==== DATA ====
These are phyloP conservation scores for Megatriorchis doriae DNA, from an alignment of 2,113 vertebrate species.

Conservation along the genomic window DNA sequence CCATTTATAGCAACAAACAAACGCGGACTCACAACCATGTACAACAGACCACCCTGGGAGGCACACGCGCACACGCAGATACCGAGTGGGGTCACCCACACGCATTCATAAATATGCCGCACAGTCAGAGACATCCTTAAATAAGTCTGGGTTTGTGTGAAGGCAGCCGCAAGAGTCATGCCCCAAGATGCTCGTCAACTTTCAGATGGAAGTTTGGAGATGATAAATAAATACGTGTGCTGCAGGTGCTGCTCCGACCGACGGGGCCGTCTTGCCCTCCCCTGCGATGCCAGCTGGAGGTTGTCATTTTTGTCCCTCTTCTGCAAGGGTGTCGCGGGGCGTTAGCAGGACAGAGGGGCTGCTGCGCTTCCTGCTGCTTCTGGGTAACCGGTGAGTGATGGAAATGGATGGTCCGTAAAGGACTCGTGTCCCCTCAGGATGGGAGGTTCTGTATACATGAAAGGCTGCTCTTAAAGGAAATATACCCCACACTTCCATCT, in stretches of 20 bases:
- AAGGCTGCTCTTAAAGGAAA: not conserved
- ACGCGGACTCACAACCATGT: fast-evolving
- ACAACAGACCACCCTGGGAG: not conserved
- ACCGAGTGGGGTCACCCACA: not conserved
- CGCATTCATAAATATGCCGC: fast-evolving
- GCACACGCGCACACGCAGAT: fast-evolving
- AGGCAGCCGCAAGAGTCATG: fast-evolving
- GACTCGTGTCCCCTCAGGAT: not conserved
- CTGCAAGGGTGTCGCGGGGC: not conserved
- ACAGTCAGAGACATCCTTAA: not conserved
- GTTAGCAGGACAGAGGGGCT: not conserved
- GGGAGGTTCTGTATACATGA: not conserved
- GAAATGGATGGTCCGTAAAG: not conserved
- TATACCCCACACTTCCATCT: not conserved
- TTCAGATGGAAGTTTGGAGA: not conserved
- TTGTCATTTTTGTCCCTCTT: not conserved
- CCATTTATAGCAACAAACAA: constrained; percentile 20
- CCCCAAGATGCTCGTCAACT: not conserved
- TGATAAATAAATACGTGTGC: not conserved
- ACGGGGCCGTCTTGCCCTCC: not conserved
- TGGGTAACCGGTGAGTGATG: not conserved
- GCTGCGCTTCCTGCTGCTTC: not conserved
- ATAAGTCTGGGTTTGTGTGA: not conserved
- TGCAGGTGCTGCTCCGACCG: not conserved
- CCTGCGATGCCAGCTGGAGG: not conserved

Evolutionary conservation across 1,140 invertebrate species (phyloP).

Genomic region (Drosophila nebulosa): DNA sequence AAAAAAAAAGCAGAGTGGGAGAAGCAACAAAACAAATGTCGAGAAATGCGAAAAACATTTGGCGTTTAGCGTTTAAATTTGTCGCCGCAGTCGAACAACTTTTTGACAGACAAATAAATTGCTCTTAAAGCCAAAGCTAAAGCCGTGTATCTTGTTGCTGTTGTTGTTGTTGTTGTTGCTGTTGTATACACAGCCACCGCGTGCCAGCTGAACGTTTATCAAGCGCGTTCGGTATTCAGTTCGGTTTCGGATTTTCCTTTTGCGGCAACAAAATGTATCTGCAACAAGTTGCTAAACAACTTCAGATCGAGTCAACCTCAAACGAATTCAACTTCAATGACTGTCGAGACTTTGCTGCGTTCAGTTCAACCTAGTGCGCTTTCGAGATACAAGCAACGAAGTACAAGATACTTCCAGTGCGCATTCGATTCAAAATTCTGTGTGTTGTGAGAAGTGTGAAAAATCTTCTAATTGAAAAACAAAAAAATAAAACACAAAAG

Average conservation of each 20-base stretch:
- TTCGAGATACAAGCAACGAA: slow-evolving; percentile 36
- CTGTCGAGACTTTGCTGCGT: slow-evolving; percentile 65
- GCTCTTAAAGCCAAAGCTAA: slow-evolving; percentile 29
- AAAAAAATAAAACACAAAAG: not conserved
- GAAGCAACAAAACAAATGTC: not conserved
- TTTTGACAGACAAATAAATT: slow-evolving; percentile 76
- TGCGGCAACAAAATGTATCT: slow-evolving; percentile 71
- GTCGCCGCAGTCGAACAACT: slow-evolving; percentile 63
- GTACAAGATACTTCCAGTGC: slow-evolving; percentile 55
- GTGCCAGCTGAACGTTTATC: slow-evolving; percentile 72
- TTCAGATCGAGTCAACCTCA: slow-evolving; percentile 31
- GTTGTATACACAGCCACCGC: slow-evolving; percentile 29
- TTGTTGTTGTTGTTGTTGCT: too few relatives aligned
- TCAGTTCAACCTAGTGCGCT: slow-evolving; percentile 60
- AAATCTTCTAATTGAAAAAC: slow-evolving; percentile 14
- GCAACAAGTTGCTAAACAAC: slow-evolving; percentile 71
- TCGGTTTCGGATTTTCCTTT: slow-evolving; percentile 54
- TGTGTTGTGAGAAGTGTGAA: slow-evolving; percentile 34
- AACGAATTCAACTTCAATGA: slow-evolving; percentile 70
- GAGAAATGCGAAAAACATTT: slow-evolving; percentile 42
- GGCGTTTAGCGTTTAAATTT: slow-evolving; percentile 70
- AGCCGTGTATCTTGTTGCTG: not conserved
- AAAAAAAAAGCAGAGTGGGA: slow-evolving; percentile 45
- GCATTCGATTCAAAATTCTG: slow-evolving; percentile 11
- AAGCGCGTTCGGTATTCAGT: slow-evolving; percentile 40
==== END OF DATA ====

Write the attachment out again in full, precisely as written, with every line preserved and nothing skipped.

These are phyloP conservation scores for Megatriorchis doriae DNA, from an alignment of 2,113 vertebrate species.

Conservation along the genomic window DNA sequence CCATTTATAGCAACAAACAAACGCGGACTCACAACCATGTACAACAGACCACCCTGGGAGGCACACGCGCACACGCAGATACCGAGTGGGGTCACCCACACGCATTCATAAATATGCCGCACAGTCAGAGACATCCTTAAATAAGTCTGGGTTTGTGTGAAGGCAGCCGCAAGAGTCATGCCCCAAGATGCTCGTCAACTTTCAGATGGAAGTTTGGAGATGATAAATAAATACGTGTGCTGCAGGTGCTGCTCCGACCGACGGGGCCGTCTTGCCCTCCCCTGCGATGCCAGCTGGAGGTTGTCATTTTTGTCCCTCTTCTGCAAGGGTGTCGCGGGGCGTTAGCAGGACAGAGGGGCTGCTGCGCTTCCTGCTGCTTCTGGGTAACCGGTGAGTGATGGAAATGGATGGTCCGTAAAGGACTCGTGTCCCCTCAGGATGGGAGGTTCTGTATACATGAAAGGCTGCTCTTAAAGGAAATATACCCCACACTTCCATCT, in stretches of 20 bases:
- AAGGCTGCTCTTAAAGGAAA: not conserved
- ACGCGGACTCACAACCATGT: fast-evolving
- ACAACAGACCACCCTGGGAG: not conserved
- ACCGAGTGGGGTCACCCACA: not conserved
- CGCATTCATAAATATGCCGC: fast-evolving
- GCACACGCGCACACGCAGAT: fast-evolving
- AGGCAGCCGCAAGAGTCATG: fast-evolving
- GACTCGTGTCCCCTCAGGAT: not conserved
- CTGCAAGGGTGTCGCGGGGC: not conserved
- ACAGTCAGAGACATCCTTAA: not conserved
- GTTAGCAGGACAGAGGGGCT: not conserved
- GGGAGGTTCTGTATACATGA: not conserved
- GAAATGGATGGTCCGTAAAG: not conserved
- TATACCCCACACTTCCATCT: not conserved
- TTCAGATGGAAGTTTGGAGA: not conserved
- TTGTCATTTTTGTCCCTCTT: not conserved
- CCATTTATAGCAACAAACAA: constrained; percentile 20
- CCCCAAGATGCTCGTCAACT: not conserved
- TGATAAATAAATACGTGTGC: not conserved
- ACGGGGCCGTCTTGCCCTCC: not conserved
- TGGGTAACCGGTGAGTGATG: not conserved
- GCTGCGCTTCCTGCTGCTTC: not conserved
- ATAAGTCTGGGTTTGTGTGA: not conserved
- TGCAGGTGCTGCTCCGACCG: not conserved
- CCTGCGATGCCAGCTGGAGG: not conserved

Evolutionary conservation across 1,140 invertebrate species (phyloP).

Genomic region (Drosophila nebulosa): DNA sequence AAAAAAAAAGCAGAGTGGGAGAAGCAACAAAACAAATGTCGAGAAATGCGAAAAACATTTGGCGTTTAGCGTTTAAATTTGTCGCCGCAGTCGAACAACTTTTTGACAGACAAATAAATTGCTCTTAAAGCCAAAGCTAAAGCCGTGTATCTTGTTGCTGTTGTTGTTGTTGTTGTTGCTGTTGTATACACAGCCACCGCGTGCCAGCTGAACGTTTATCAAGCGCGTTCGGTATTCAGTTCGGTTTCGGATTTTCCTTTTGCGGCAACAAAATGTATCTGCAACAAGTTGCTAAACAACTTCAGATCGAGTCAACCTCAAACGAATTCAACTTCAATGACTGTCGAGACTTTGCTGCGTTCAGTTCAACCTAGTGCGCTTTCGAGATACAAGCAACGAAGTACAAGATACTTCCAGTGCGCATTCGATTCAAAATTCTGTGTGTTGTGAGAAGTGTGAAAAATCTTCTAATTGAAAAACAAAAAAATAAAACACAAAAG

Average conservation of each 20-base stretch:
- TTCGAGATACAAGCAACGAA: slow-evolving; percentile 36
- CTGTCGAGACTTTGCTGCGT: slow-evolving; percentile 65
- GCTCTTAAAGCCAAAGCTAA: slow-evolving; percentile 29
- AAAAAAATAAAACACAAAAG: not conserved
- GAAGCAACAAAACAAATGTC: not conserved
- TTTTGACAGACAAATAAATT: slow-evolving; percentile 76
- TGCGGCAACAAAATGTATCT: slow-evolving; percentile 71
- GTCGCCGCAGTCGAACAACT: slow-evolving; percentile 63
- GTACAAGATACTTCCAGTGC: slow-evolving; percentile 55
- GTGCCAGCTGAACGTTTATC: slow-evolving; percentile 72
- TTCAGATCGAGTCAACCTCA: slow-evolving; percentile 31
- GTTGTATACACAGCCACCGC: slow-evolving; percentile 29
- TTGTTGTTGTTGTTGTTGCT: too few relatives aligned
- TCAGTTCAACCTAGTGCGCT: slow-evolving; percentile 60
- AAATCTTCTAATTGAAAAAC: slow-evolving; percentile 14
- GCAACAAGTTGCTAAACAAC: slow-evolving; percentile 71
- TCGGTTTCGGATTTTCCTTT: slow-evolving; percentile 54
- TGTGTTGTGAGAAGTGTGAA: slow-evolving; percentile 34
- AACGAATTCAACTTCAATGA: slow-evolving; percentile 70
- GAGAAATGCGAAAAACATTT: slow-evolving; percentile 42
- GGCGTTTAGCGTTTAAATTT: slow-evolving; percentile 70
- AGCCGTGTATCTTGTTGCTG: not conserved
- AAAAAAAAAGCAGAGTGGGA: slow-evolving; percentile 45
- GCATTCGATTCAAAATTCTG: slow-evolving; percentile 11
- AAGCGCGTTCGGTATTCAGT: slow-evolving; percentile 40